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A mathematical model for predicting moisture sorption rates at building surfaces is presented. The governing heat and moisture transfer equations are solved by an implicit finite-difference method. The effects of surface coatings are included in the formulation. Laboratory experiments were conducted to verify the model. Disk-shaped specimens of unpainted gypsum board, gypsum board painted with a latex paint system, and unpainted white pine were used. Sorption isotherms and diffusion coefficients for these materials were independently measured. The specimens were initially conditioned to a uniform moisture content and then moved to an environment with a lower relative humidity. The moisture transfer rates at the surfaces of the specimens were determined as a function of time and compared to predictions by the mathematical model. The validated mathematical model was used to estimate sorption rates at interior surfaces of a building during a summer diurnal schedule with day space cooling and night ventilation. The effect on the space-cooling load is discussed.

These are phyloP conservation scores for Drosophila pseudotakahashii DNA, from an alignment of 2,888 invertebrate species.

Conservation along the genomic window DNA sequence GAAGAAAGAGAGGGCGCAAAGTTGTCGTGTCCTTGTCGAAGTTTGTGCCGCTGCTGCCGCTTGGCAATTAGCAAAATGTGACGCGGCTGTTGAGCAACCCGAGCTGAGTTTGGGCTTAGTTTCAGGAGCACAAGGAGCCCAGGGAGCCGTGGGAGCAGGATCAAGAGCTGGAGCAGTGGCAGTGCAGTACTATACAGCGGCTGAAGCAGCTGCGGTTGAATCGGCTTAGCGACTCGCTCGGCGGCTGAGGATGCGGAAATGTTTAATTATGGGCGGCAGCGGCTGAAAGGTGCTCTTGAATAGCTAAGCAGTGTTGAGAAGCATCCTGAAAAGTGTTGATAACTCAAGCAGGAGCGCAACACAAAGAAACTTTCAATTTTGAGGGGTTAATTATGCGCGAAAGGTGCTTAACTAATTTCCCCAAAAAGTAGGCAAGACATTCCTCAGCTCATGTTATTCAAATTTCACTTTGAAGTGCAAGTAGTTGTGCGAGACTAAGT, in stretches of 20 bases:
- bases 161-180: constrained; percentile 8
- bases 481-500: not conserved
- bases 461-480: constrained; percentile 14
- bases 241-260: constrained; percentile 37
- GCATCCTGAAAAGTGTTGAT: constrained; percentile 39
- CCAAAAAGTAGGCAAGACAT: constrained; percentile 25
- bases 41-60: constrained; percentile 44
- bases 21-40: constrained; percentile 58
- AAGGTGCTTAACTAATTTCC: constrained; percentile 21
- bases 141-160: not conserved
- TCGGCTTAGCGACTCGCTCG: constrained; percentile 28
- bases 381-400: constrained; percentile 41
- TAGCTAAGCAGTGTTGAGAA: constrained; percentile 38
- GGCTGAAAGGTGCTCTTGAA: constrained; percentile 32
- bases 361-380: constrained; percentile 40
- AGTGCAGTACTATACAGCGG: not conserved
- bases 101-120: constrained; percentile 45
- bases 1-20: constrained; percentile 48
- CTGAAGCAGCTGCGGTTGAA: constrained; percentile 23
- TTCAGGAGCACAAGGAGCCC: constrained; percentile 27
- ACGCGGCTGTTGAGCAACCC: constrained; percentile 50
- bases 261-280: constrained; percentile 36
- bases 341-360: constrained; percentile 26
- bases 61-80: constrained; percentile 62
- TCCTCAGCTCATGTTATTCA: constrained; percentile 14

KEYWORDS: experiment, calculating, validating, water vapour permeability, buildings, surfaces, indoor, moisture, heat flow, coating, laboratory testing, paints, gypsum plasterboard, sorption properties, measuring, relative humidity, space cooling.

Citation: ASHRAE Transactions, vol.96, pt. 1, Atlanta, 1990